Courts may (and do) take into account international law when interpreting the Bill of Rights, but also rely directly on the Constitution itself. This is evident from the court’s decision in the Centre for Child Law matter which was based on a Constitutional Court judgment, the latter being a decision that was itself rooted primarily in the Constitution.

This is not to say that our Constitution renders our membership in the Convention and Protocol superfluous. Our membership is a signal to the international community that we remain committed to the fundamental human rights which define our democratic dispensation and also enhance our accountability by requiring South Africa’s compliance with the Convention and Protocol’s reporting mechanisms and international transparency.

Remaining a member of the Convention and Protocol is, therefore, an indication that we are capable of meeting the standards which we have set for ourselves as a nation.

Tactics ahead of elections

The white paper appears to suggest that South Africa does not have the resources to provide socio-economic rights to refugees, asylum seekers and other migrants. The implication is that asylum seekers are a drain on the fiscus.

However, the department has wholly failed to present evidence that the rights migrants hold have had any impact on government’s provision of socio-economic rights to South African people.

Evidence abounds, however, that migrants are frequently used for political capital — and often as scapegoats — by governments that fail to meet their service delivery obligations.

It would be regrettable for that perception to gain traction in South Africa.

It would also be in stark contrast to South Africa’s position in the international community as a champion of human rights.

As we continue to demonstrate our commitment to protecting and defending vulnerable and oppressed persons globally, this commitment must include the vulnerable persons who seek protection and refuge within our borders.

What does the white paper mean for South Africans?

Debate around the white paper reveals that it holds strong popular support.

Because it may be of little consequence to voters, given that it does not directly influence their rights, South Africans may not see what the white paper actually points to — a government that is able to disregard established human rights and attempts to circumvent rights developments by taking deliberately regressive actions.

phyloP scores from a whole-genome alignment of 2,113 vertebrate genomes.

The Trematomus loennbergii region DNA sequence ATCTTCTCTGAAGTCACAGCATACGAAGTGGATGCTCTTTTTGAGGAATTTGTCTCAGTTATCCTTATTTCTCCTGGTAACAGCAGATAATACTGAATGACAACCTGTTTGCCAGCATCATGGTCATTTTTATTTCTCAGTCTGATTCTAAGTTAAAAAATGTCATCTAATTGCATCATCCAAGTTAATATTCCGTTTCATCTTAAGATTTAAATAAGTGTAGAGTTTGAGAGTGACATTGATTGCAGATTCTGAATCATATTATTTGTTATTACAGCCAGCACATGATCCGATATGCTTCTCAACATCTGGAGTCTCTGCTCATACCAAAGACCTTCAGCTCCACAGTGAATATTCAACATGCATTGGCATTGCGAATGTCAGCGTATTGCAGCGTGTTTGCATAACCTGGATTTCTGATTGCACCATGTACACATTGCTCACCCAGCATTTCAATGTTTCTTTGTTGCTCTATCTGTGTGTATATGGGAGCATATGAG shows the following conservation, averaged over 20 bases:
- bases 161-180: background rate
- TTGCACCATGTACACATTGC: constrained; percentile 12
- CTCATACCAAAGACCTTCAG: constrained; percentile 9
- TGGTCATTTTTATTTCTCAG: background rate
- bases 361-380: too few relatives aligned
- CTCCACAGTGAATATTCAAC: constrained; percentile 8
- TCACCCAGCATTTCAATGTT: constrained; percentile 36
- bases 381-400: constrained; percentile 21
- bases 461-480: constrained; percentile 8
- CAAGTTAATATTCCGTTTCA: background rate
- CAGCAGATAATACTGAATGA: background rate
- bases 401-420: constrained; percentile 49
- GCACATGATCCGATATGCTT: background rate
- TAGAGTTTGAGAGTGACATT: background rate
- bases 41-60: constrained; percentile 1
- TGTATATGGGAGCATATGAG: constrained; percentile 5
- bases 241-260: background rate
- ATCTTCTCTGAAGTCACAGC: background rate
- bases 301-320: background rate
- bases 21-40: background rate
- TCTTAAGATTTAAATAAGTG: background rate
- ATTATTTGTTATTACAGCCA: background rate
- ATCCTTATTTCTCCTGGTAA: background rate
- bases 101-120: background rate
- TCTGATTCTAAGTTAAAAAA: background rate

This has no place in a constitutional democracy and is something every voter should be concerned about when casting their ballot. DM

Anjuli Maistry is a senior attorney at the Equal Education Law Centre. She has previously worked at Lawyers for Human Rights and the Centre for Child Law. Her interests include children’s rights, migration, climate justice and access to education.

Daniel Peter Al-Naddaf is currently a candidate attorney at the Equal Education Law Centre. His interests include child safeguarding and refugee law, and he previously worked at the International Federation of Red Cross and Crescent Societies.


Comments - Please in order to comment.

  • Greeff Kotzé says:

    A public conversation about migrants’ rights without making mention of citizens’ rights, is a one-sided conversation.

    The fact of the matter is that South African society is in an economic and social crisis. Resources are not unlimited. High-brow advocacy groups insist on glossing over that time and again, so no wonder that the average South African is turning against NGOs — you are being viewed as bastions of privilege, solely dedicated to shielding wrongdoers and exploiters from experiencing the same consequences the ordinary citizen does. Just follow some of the public debates going on on social media if you are unaware of the level of resentment that is building up; it’s a powder keg.

    Of course the ANC government’s intended interventions also miss the mark and will likely do more harm than good; that is almost a given at this point. But statements like, “Because it may be of little consequence to voters, given that it does not directly influence their rights, South Africans may not see what the white paper actually points to” is hugely insulting to citizens from all walks of life and blatantly denies the very real cost to the poorest South Africans of hosting a large number of international migrants in our country. How out of touch can you get?

  • John P says:

    We are unable to adequately support our own population let alone economic migrants from all over Africa who mostly send much of their income home and pay only VAT as tax. We have to accept the situation regarding those who are already here but we need to close our borders to further migration of the poor.